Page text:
Then there were the wildly expensive mercury rules - all 1,117 pages of them - for power plants, that are supposed to save lives and make everyone healthier.
The Wall Street Journal reported that 99.99 percent of the purported benefits came from double-counting pollution reductions that current rules already address.
In her spare time, Jackson made it harder for coal operators to get mine permits, especially for mountaintop removal. When Arch Coal fought back over the EPA's decision to revoke a permit for the Spruce #1 mine in Logan County, a judge ruled in Arch's favor, calling the EPA's logic "magical thinking."
Meantime, Jackson maintained a bureaucratic smugness. Even West Virginia Congressman Nick Rahall, who has a history of working with the EPA, found himself shut out.
The president, in accepting Jackson's resignation, said the EPA had made "historic progress."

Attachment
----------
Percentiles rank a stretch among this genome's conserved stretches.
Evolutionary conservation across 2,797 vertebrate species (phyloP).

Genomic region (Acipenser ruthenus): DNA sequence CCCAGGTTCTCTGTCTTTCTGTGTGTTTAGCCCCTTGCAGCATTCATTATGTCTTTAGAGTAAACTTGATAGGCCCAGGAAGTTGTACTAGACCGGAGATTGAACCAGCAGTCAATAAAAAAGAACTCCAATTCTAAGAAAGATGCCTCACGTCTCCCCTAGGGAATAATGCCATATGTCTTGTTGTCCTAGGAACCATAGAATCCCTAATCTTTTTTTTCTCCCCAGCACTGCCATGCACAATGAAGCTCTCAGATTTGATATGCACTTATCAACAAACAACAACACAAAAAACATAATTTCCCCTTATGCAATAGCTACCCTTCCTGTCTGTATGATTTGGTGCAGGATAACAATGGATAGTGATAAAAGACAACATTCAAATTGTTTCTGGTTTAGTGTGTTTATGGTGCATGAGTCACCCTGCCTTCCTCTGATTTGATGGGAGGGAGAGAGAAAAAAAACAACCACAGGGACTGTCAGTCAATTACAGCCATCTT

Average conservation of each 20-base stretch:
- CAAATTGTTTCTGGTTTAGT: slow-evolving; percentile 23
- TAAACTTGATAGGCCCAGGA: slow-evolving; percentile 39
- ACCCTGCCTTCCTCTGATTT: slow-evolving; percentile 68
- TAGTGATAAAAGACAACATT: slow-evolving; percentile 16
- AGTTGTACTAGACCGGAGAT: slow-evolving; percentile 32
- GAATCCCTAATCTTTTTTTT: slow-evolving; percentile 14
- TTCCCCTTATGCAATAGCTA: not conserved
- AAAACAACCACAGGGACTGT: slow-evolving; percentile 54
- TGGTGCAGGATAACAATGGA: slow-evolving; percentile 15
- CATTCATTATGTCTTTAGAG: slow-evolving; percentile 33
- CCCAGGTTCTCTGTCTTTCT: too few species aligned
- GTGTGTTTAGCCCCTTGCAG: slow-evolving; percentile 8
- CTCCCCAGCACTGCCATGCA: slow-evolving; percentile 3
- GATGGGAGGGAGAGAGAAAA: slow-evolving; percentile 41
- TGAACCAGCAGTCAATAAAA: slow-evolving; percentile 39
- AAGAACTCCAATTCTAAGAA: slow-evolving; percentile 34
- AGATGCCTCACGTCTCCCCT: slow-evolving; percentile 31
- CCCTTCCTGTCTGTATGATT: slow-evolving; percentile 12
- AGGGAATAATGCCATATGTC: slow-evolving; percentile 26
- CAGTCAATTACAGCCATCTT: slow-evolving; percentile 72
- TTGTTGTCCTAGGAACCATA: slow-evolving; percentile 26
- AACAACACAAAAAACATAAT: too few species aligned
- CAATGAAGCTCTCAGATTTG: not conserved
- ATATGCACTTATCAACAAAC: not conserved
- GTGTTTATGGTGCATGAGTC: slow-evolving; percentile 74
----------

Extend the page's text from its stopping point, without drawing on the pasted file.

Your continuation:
That depends on your definition of the word "progress."
The Sierra Club's Beyond Coal campaign reports that in the last three years, no ground has been broken for any new coal-fired power plants, 13 proposed coal plants have been abandoned, and 126 plants have announced they are shutting down.
If that's a ship sailing in the right direction, then America will have to be satisfied with an energy policy that's wildly off course.
Kercheval is host of TalkLine, broadcast by the MetroNews Statewide Radio Network from 10 a.m. to noon Monday through Friday. The show can be heard locally on WCHS 580 AM.